If you have ever wanted to play a space simulator that is frustratingly close to actual space travel, then The Long Journey Home is for you. An obvious labor of love lead by Creative Director Andreas Suika, Daedalic Studios presents a challenging RPG constantly throwing puzzles and mechanical failures at the player. As humanity prepares for its first hyperspace jump into space, the exploration is doomed from the start as the ship is damaged and flung to the other side of the galaxy. At PAX East, we got to play a demo with Jesse Bandeen, who gave us a step by step explanation of the game’s mechanics.

Choose Wisely

As soon as you start, you are allowed to choose from ten characters to form a four character crew, each with varying abilities.  The characters range from mechanics to researchers, and what combination you choose to play with will either make or break your ability to find and use resources along the way. It’s not just about selecting the right balance of individual skills, though. Jesse explained to us that “you should pay attention to everything the character’s say, and they [the four characters] will not always agree.” Dialogue is key in this game because, just as in life, if you don’t pay attention to what the scientists are telling you then you’re going to have a bad time.

How Do You Fly This Thing?

One of the most challenging aspects about The Long Journey Home was controlling the spacecraft. As soon as you enter the randomly generated galaxy, you have to immediately start looking for new planets to explore while monitoring your vessel’s fuel, oxygen supply, and power. You do this by controlling and monitoring the thrust of your ship to follow very narrow paths to make your attempt at connecting to a planet’s orbit.  Jesse watched us fail at this several times before explaining “you must use a limited amount of thrust and gliding to guide your ship to the right path.” Once you connect to the planet’s orbit, you can find out what resources, from fuel to medical supplies, are available to be salvaged.  However, getting to the planet is only half the battle; if you enter its orbit with too much thrust you run the risk of entering too quickly and crashing on the planet’s surface.

Take Me to Your Leader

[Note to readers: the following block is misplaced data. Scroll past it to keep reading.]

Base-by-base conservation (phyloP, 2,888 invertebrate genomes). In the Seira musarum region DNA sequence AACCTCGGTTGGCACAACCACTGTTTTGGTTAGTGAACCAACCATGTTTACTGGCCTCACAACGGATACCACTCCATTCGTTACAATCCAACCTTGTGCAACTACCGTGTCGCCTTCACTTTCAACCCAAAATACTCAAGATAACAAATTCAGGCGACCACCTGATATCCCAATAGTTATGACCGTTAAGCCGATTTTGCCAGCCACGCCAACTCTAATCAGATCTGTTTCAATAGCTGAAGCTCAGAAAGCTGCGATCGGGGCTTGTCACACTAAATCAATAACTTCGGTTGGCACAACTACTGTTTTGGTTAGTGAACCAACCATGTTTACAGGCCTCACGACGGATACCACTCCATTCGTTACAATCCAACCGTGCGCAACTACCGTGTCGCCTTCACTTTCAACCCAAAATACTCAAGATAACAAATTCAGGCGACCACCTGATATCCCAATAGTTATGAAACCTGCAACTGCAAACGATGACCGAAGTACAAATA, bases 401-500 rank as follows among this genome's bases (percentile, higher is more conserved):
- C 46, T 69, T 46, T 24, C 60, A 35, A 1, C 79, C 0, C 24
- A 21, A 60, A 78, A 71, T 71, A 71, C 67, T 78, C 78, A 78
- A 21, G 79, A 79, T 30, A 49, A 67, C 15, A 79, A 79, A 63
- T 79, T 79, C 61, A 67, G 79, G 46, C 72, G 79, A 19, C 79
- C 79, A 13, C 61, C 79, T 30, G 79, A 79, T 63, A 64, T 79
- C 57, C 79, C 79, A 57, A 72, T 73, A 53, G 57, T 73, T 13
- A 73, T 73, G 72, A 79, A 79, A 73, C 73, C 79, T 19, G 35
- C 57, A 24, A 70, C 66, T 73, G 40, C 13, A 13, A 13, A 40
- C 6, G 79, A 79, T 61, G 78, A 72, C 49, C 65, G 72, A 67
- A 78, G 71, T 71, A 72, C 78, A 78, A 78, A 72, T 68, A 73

If you crash onto a landing pad, chances are you are either going to destroy your only chances of acquiring the planet’s resources, destroy your ship, or a combination of both. The only hope of ever visiting that planet again lies with the blueprints of neighboring alien races. That’s right, I said it, ALIENS. You can trade resources to somewhat rude creatures that will trade you plans for new landing pads in return for resources. I wouldn’t rely on this method, though, as resources can already be quite scarce depending on how many planets you have visited beforehand.

Final Log

The Long Journey Home takes ‘you only live once’ to a whole new level. If you run out of supplies or damage your ship enough, your crew will die and the game will end.  Jesse explained to us “the long journey home lasts as long as you do, there are no save points.” With no checkpoints, any resources you’ve collected or planets you’ve visited can be lost n an instance. With everything to lose, players must tread extremely carefully, monitoring every movement and carefully mapping out each step. One wrong move could make the difference of getting home, and crashing into a system’s sun.  Jesse explained that this was done so that the journey would be as rewarding as any ‘in-game achievements.’

An extremely high stakes venture, The Long Journey Home is slated to release for PC, PS4, and Xbox One sometime in 2017.

About The Author

Christine M
Sr. Community Developer/ Staff Writer

About me: Christine "smollbirb" Marten is a recent college grad that has been playing video games since she was gifted with her first NES console in 1999. Known as LuxAterna on Steam, she started as a games journalist in 2012 and has been writing about games and the industry since. In college, she acted as the president/clubmother for the gaming club, and hosted her own gaming radio show called SoundWave Games. When she is not gaming she can be seen cosplaying at conventions, working with non-profits that fundraise through video games (like Extra Life and Child's Play), acting as community manager for The Senpai Project, playing League of Legends with friends, or serenading passerbyers with her violin skills on the streets of NYC. She will literally play anything that is thrown at her (but please don't throw to hard she is smoll). She enjoys indie games and horror games especially, and her favorite series of all times is Kingdom Hearts. Her third love, after video games and violin, is puns. Although it is a dangerous life she makes them whenever she hears the opportunity to do so. Christine hopes to bring her own spin on storytelling to the GAW community as she continues to seek out whatever the world has to offer!